Flooding Risks and New Build Developments
Back in April this year, a planning bill was put forward by MPs which would require all new housing to have their own sustainable drainage systems, rather than allowing developers to simply connect the new housing onto existing systems. The aim of this was to help prevent overburdening the existing systems and decrease the likelihood of subsequent surface water flooding.
Many leading experts, such as the Chartered Institution of Water and Environmental Management, placed heavy emphasis on the importance of this change, especially in the light of governmental plans to build at least 300,000 new homes every year amid the housing crisis.
What is surface water flooding?
Surface water flooding occurs when drainage systems are overloaded with rainwater, resulting in a back-up and over flow of water to the surface, causing it to flow over ground rather than underground. Using JBA Consulting data, the Environment Agency has published maps displaying the level of risk of surface water flooding across England (https://watermaps.environment-agency.gov.uk/wiyby/wiyby.aspx?topic=ufmfsw#x=357683&y=355134&scale=2). For more specific property searches Groundsure offers two reports, a Homebuyers or Flood report, which will give further information regarding risk from surface water flooding, other types of flooding and the insurability of a property in this respect.
In recent years many areas of the UK have suffered from dramatic flooding, in some cases destroying homes and causing irreversible damage.
During the winter of 2015 Cumbria took a huge hit from some of the worst flooding this country has ever seen. In a Flood Investigation Report published by the Environment Agency and Cumbria County Council this year, it was stated that the drains reached capacity and started to overflow, which added to the already existing flood water which had come from rivers that had burst their banks and flood defences which had been breached.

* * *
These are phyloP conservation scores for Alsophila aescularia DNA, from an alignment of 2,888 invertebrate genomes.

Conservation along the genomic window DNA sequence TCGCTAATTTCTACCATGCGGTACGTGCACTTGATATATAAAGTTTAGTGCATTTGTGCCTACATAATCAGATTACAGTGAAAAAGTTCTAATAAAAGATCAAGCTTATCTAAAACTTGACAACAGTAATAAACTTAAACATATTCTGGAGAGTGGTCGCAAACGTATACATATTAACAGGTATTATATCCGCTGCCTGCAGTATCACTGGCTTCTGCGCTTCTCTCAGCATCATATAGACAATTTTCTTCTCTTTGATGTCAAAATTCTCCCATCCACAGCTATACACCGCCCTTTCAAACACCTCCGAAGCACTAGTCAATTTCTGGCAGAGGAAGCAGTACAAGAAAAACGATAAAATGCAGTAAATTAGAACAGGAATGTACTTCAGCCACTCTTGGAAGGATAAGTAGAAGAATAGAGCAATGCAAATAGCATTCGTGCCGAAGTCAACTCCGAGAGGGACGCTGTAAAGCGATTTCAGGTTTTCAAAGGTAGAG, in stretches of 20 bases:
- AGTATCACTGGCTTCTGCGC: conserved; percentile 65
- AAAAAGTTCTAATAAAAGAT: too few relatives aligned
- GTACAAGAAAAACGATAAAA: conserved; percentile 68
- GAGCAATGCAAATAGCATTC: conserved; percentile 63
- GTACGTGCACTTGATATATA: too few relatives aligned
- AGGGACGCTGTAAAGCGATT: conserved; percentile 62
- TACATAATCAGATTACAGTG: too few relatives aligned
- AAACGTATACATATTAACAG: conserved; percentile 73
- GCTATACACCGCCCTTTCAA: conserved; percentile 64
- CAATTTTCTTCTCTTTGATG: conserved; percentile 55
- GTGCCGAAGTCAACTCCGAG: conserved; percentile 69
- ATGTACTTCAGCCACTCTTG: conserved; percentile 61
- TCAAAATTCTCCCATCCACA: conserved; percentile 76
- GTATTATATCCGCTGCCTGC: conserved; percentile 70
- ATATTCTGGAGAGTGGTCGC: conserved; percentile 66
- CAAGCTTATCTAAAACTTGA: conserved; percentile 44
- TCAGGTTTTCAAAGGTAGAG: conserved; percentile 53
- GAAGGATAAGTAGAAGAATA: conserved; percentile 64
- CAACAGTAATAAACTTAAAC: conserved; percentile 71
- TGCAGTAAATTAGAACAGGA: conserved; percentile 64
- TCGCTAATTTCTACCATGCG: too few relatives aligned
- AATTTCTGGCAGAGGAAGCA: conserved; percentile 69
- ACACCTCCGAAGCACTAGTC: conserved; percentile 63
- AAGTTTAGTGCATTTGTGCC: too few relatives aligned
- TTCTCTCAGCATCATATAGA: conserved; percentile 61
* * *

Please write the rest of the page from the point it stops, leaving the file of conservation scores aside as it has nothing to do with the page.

The memorable floods of 2007 caused 13 deaths and around £6 billion worth of property damage. JBA Consulting say that 35,000 of the 55,000 properties affected were damaged by surface water flooding. In London nearly all flooding was down to surface water overload, an issue which could in future be minimised by improved, sustainable drainage systems, or potentially made worse, by added load from new build houses to the existing systems. The evidence is clear – the existing drainage systems are already reaching their peak, and we cannot add to their load by connecting new build properties without expecting to get our feet wet.
Why is protection against this type of flooding so important at present?
Because ultimately, surface water flooding is on the increase. JBA Consulting have warned that at present 2 million people in the UK are at risk and by 2050 this could increase by another 1.2 million. According to the UK Climate Change Risk Assessment 2017, flooding is one of the top three risks posed by climate change next year. A majority of the insurance claims made annually on flooding are already because of surface water. Our government needs to act now in order for the UK to protect its homes and people over the coming winter months.
After initial discussion in parliament in May, this bill was rejected by the House of Commons, but then later accepted by the House of Lords and resulted in what is going to be a ‘trial period’. This poses the question; can our government provide the necessary protection our homes require against the inevitable increased risk posed by surface water flooding?
In conclusion the dilemma is this; should the government save money in the short term and risk a future expenditure on flood damage, or invest money now on a sustainable system which could in the long term prove more economical with mitigated flood damage costs?
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